Right after that, you can tell that the sound person is scrambling to adjust the sound, because she’s adjusted her mic position. It sounds noticeably different until “Oh say does that star-spangled banner still wave,” when the sound is dialed in again.

So: about the in-ear monitors. The sight of her earpiece begat the conspiracy theories, but an earpiece is not, by any means, a sign of lip-syncing. In-ears are worn by almost all singers who can afford them. Everybody who sings in arenas does. It may sound surprising, but, even for fantastic singers, it can be difficult to sing in tune if you’re only hearing yourself on an enormous sound system—overhead, flanking you, and facing not you but the audience. Anybody who would sing outdoors, in the wind, in front of hundreds of thousands of people (and millions on TV), without in-ears would be gambling absurdly. The choir was probably too large for everybody to have in-ears, but I bet the soloist did; if Kelly Clarkson didn’t use them, I’d be stunned.

Probably she popped it out because the sound was weird—see above. Possibly, she usually performs with just one in, and used both at the inauguration to be extremely cautious—upon beginning to sing, she might’ve thought, Oh, wait, I don’t need this. (When I use in-ears on longer tours, when I can afford to bring along a sound engineer, I always keep one popped out so I don’t feel insulated.)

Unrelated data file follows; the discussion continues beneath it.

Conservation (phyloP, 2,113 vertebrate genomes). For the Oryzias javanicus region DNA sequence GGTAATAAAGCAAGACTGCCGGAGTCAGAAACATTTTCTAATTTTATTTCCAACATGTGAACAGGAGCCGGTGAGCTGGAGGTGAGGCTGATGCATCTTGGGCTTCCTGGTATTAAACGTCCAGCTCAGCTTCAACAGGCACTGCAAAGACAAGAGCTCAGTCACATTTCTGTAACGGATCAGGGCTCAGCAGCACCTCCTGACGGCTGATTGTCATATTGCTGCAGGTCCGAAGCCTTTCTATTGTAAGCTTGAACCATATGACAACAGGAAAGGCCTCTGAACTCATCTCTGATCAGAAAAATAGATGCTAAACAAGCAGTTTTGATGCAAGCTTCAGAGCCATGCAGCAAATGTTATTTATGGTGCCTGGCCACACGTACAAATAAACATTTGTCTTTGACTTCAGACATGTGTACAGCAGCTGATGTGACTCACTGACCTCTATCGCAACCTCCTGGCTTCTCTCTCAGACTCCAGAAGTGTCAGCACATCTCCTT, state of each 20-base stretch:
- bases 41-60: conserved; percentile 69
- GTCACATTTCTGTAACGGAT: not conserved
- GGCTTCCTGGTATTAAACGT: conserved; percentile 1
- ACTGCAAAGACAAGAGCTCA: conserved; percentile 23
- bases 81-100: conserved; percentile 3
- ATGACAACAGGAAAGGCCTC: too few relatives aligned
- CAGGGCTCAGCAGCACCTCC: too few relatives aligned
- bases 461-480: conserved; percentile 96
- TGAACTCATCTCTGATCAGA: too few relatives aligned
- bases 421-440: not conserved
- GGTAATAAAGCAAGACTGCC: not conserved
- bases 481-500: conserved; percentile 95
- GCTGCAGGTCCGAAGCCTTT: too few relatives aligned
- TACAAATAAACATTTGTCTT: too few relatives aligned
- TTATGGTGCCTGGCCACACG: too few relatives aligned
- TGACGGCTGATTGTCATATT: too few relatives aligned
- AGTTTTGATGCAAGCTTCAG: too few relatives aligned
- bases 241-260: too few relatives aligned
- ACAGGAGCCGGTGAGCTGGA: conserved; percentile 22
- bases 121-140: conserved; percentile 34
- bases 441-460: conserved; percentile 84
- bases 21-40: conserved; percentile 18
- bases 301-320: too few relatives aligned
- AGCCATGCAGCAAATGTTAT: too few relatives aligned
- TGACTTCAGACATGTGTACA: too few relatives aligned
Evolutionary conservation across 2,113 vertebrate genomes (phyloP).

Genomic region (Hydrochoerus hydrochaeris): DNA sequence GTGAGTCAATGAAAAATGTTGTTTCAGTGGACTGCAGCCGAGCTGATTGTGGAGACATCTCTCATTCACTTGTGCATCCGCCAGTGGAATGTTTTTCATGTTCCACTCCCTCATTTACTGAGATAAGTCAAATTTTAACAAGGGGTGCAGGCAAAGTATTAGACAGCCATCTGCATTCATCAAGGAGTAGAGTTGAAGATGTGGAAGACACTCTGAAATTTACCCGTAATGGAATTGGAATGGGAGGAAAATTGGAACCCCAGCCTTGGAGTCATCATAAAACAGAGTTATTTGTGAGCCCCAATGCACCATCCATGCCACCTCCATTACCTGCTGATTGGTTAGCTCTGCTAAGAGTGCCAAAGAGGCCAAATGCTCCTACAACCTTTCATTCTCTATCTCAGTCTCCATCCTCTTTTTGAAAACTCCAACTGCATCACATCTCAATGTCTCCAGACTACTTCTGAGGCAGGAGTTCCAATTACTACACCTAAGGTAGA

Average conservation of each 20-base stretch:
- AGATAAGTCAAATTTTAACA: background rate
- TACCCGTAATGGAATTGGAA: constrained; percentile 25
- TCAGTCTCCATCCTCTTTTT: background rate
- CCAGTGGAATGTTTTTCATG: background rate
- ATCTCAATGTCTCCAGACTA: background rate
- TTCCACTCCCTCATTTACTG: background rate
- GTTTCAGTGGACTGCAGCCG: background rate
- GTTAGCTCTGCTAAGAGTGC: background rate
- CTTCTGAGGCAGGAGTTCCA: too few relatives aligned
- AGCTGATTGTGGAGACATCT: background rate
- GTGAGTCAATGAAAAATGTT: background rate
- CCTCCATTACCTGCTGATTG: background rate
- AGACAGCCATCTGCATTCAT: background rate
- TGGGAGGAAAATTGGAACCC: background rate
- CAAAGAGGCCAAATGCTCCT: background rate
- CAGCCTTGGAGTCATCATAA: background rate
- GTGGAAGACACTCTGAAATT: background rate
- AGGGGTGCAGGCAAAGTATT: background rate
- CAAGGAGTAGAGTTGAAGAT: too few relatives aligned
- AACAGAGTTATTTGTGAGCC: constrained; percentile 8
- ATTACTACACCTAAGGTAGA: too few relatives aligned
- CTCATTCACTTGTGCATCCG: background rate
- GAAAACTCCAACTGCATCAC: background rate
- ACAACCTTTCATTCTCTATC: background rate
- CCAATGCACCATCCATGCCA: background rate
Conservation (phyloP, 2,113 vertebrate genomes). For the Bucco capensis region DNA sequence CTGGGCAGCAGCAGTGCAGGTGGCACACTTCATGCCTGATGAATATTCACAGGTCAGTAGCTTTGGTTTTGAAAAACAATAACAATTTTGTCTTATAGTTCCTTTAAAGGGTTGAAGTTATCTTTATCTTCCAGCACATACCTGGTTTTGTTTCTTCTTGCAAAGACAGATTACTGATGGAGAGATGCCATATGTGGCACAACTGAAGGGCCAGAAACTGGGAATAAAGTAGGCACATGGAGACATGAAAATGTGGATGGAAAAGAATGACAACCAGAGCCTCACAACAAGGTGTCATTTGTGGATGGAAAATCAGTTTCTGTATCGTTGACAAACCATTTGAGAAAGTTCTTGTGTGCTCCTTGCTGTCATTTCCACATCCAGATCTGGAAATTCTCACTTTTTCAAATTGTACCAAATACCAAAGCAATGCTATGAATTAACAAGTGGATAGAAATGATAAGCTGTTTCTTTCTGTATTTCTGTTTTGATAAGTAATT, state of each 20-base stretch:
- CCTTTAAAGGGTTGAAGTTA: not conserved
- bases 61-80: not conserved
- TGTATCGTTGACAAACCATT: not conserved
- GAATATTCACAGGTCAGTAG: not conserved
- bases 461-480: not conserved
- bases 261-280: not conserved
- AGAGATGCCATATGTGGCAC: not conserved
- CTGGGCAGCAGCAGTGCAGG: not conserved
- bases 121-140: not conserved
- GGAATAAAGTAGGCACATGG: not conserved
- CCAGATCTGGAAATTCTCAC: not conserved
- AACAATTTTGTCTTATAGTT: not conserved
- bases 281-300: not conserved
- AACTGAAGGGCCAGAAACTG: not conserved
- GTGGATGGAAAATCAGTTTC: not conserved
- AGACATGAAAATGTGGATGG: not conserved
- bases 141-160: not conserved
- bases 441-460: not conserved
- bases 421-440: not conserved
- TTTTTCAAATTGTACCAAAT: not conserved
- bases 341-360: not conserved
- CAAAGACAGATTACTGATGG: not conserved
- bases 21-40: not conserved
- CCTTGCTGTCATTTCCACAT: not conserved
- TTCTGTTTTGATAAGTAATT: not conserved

Look, lip-syncing irritates me. It’s everywhere. I was stunned that, after the Ashlee Simpson debacle, SNL continued to have musical guests who lip-sync.

And even more grating to me is the use of canned backing tracks when you could just put a real band there. Every single performance at the inauguration was done to prerecorded tracks—as was every performance in 2009, including Yo-Yo Ma’s. (He actually did fake playing his cello, because cold weather makes the wood and the strings of delicate instruments freak out.) I wasn’t an enthused viewer of the Bush inaugurations, and I was high during Clinton’s, but I’d bet you any sum that performances on those occasions were largely to canned music.

That sucks! America, the richest country in the world, can’t afford to hire an orchestra and put microphones on them? Is it, like, hard, or something? What is this, pregame at the Gator Bowl? But that’s not the scandal—supposed lip-syncing is. It’s weird that nobody in a TV news department, where remote reporters are always wearing an earpiece to hear the anchor back in New York, would explain why singers would use them.

For me, the most compelling evidence that Beyoncé was doing it for real is the HELL YES smile on Joe Biden’s face. Now, that is, clearly, a dude standing two feet from an electrifying lady singing like a motherfucker.